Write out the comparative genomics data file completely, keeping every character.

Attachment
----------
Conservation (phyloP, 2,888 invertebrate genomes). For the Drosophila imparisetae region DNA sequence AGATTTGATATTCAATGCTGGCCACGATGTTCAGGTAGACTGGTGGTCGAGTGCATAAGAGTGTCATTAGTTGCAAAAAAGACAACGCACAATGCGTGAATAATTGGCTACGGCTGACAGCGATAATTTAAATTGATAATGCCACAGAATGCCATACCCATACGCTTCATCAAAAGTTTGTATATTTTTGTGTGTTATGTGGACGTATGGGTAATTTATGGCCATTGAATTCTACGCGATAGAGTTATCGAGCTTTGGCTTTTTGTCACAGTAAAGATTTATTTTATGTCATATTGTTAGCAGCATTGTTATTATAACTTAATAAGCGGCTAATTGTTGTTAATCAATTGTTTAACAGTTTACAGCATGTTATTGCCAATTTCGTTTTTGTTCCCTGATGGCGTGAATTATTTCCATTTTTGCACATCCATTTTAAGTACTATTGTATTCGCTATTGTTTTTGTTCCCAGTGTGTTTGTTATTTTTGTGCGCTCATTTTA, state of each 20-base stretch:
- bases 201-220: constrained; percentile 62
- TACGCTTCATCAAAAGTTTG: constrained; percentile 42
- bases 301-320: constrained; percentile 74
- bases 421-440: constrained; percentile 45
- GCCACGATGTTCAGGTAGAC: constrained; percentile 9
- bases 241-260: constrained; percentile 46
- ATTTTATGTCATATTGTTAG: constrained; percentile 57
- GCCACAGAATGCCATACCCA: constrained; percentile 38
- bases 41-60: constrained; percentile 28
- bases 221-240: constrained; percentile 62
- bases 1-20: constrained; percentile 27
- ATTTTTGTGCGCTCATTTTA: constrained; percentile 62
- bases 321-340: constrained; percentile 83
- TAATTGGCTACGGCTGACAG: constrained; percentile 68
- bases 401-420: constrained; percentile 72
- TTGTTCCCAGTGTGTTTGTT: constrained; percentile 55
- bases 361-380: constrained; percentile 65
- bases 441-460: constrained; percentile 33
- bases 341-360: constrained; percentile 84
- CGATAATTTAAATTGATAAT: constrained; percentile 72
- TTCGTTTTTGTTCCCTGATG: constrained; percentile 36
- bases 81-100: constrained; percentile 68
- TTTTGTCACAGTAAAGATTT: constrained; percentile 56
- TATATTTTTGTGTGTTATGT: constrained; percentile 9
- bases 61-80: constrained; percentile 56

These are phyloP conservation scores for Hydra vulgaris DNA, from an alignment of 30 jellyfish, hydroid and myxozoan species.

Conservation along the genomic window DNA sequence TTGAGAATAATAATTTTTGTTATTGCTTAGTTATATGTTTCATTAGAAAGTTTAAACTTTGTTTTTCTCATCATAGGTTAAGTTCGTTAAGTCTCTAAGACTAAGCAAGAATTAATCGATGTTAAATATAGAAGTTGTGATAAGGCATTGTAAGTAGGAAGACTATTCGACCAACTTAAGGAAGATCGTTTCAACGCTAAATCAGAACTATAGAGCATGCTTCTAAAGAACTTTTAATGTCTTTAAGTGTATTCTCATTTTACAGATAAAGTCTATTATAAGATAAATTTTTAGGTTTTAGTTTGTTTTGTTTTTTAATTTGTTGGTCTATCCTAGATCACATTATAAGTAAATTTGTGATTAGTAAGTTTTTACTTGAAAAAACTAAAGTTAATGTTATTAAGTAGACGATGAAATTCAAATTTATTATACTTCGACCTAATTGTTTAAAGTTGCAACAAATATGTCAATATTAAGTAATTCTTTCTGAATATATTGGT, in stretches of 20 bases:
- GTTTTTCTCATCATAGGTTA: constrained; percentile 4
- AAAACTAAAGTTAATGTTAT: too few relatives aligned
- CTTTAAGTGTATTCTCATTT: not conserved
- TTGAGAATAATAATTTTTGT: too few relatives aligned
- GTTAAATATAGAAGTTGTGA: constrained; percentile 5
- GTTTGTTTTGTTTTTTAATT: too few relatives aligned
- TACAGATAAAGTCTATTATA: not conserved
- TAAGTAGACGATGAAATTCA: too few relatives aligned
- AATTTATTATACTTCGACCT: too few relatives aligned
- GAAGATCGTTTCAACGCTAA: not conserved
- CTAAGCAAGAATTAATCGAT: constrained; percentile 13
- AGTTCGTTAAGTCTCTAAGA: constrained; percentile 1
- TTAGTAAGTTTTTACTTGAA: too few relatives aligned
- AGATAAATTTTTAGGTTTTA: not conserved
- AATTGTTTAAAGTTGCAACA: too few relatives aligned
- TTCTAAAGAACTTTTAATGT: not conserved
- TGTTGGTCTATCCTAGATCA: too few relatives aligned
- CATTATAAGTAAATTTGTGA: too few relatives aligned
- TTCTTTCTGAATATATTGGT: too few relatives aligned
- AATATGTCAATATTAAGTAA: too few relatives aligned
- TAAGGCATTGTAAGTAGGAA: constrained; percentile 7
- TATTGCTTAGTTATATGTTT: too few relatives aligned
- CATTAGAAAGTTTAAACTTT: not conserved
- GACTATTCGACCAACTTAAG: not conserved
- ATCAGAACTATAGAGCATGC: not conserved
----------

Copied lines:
Conservation (phyloP, 2,888 invertebrate genomes). For the Drosophila imparisetae region DNA sequence AGATTTGATATTCAATGCTGGCCACGATGTTCAGGTAGACTGGTGGTCGAGTGCATAAGAGTGTCATTAGTTGCAAAAAAGACAACGCACAATGCGTGAATAATTGGCTACGGCTGACAGCGATAATTTAAATTGATAATGCCACAGAATGCCATACCCATACGCTTCATCAAAAGTTTGTATATTTTTGTGTGTTATGTGGACGTATGGGTAATTTATGGCCATTGAATTCTACGCGATAGAGTTATCGAGCTTTGGCTTTTTGTCACAGTAAAGATTTATTTTATGTCATATTGTTAGCAGCATTGTTATTATAACTTAATAAGCGGCTAATTGTTGTTAATCAATTGTTTAACAGTTTACAGCATGTTATTGCCAATTTCGTTTTTGTTCCCTGATGGCGTGAATTATTTCCATTTTTGCACATCCATTTTAAGTACTATTGTATTCGCTATTGTTTTTGTTCCCAGTGTGTTTGTTATTTTTGTGCGCTCATTTTA, state of each 20-base stretch:
- bases 201-220: constrained; percentile 62
- TACGCTTCATCAAAAGTTTG: constrained; percentile 42
- bases 301-320: constrained; percentile 74
- bases 421-440: constrained; percentile 45
- GCCACGATGTTCAGGTAGAC: constrained; percentile 9
- bases 241-260: constrained; percentile 46
- ATTTTATGTCATATTGTTAG: constrained; percentile 57
- GCCACAGAATGCCATACCCA: constrained; percentile 38
- bases 41-60: constrained; percentile 28
- bases 221-240: constrained; percentile 62
- bases 1-20: constrained; percentile 27
- ATTTTTGTGCGCTCATTTTA: constrained; percentile 62
- bases 321-340: constrained; percentile 83
- TAATTGGCTACGGCTGACAG: constrained; percentile 68
- bases 401-420: constrained; percentile 72
- TTGTTCCCAGTGTGTTTGTT: constrained; percentile 55
- bases 361-380: constrained; percentile 65
- bases 441-460: constrained; percentile 33
- bases 341-360: constrained; percentile 84
- CGATAATTTAAATTGATAAT: constrained; percentile 72
- TTCGTTTTTGTTCCCTGATG: constrained; percentile 36
- bases 81-100: constrained; percentile 68
- TTTTGTCACAGTAAAGATTT: constrained; percentile 56
- TATATTTTTGTGTGTTATGT: constrained; percentile 9
- bases 61-80: constrained; percentile 56

These are phyloP conservation scores for Hydra vulgaris DNA, from an alignment of 30 jellyfish, hydroid and myxozoan species.

Conservation along the genomic window DNA sequence TTGAGAATAATAATTTTTGTTATTGCTTAGTTATATGTTTCATTAGAAAGTTTAAACTTTGTTTTTCTCATCATAGGTTAAGTTCGTTAAGTCTCTAAGACTAAGCAAGAATTAATCGATGTTAAATATAGAAGTTGTGATAAGGCATTGTAAGTAGGAAGACTATTCGACCAACTTAAGGAAGATCGTTTCAACGCTAAATCAGAACTATAGAGCATGCTTCTAAAGAACTTTTAATGTCTTTAAGTGTATTCTCATTTTACAGATAAAGTCTATTATAAGATAAATTTTTAGGTTTTAGTTTGTTTTGTTTTTTAATTTGTTGGTCTATCCTAGATCACATTATAAGTAAATTTGTGATTAGTAAGTTTTTACTTGAAAAAACTAAAGTTAATGTTATTAAGTAGACGATGAAATTCAAATTTATTATACTTCGACCTAATTGTTTAAAGTTGCAACAAATATGTCAATATTAAGTAATTCTTTCTGAATATATTGGT, in stretches of 20 bases:
- GTTTTTCTCATCATAGGTTA: constrained; percentile 4
- AAAACTAAAGTTAATGTTAT: too few relatives aligned
- CTTTAAGTGTATTCTCATTT: not conserved
- TTGAGAATAATAATTTTTGT: too few relatives aligned
- GTTAAATATAGAAGTTGTGA: constrained; percentile 5
- GTTTGTTTTGTTTTTTAATT: too few relatives aligned
- TACAGATAAAGTCTATTATA: not conserved
- TAAGTAGACGATGAAATTCA: too few relatives aligned
- AATTTATTATACTTCGACCT: too few relatives aligned
- GAAGATCGTTTCAACGCTAA: not conserved
- CTAAGCAAGAATTAATCGAT: constrained; percentile 13
- AGTTCGTTAAGTCTCTAAGA: constrained; percentile 1
- TTAGTAAGTTTTTACTTGAA: too few relatives aligned
- AGATAAATTTTTAGGTTTTA: not conserved
- AATTGTTTAAAGTTGCAACA: too few relatives aligned
- TTCTAAAGAACTTTTAATGT: not conserved
- TGTTGGTCTATCCTAGATCA: too few relatives aligned
- CATTATAAGTAAATTTGTGA: too few relatives aligned
- TTCTTTCTGAATATATTGGT: too few relatives aligned
- AATATGTCAATATTAAGTAA: too few relatives aligned
- TAAGGCATTGTAAGTAGGAA: constrained; percentile 7
- TATTGCTTAGTTATATGTTT: too few relatives aligned
- CATTAGAAAGTTTAAACTTT: not conserved
- GACTATTCGACCAACTTAAG: not conserved
- ATCAGAACTATAGAGCATGC: not conserved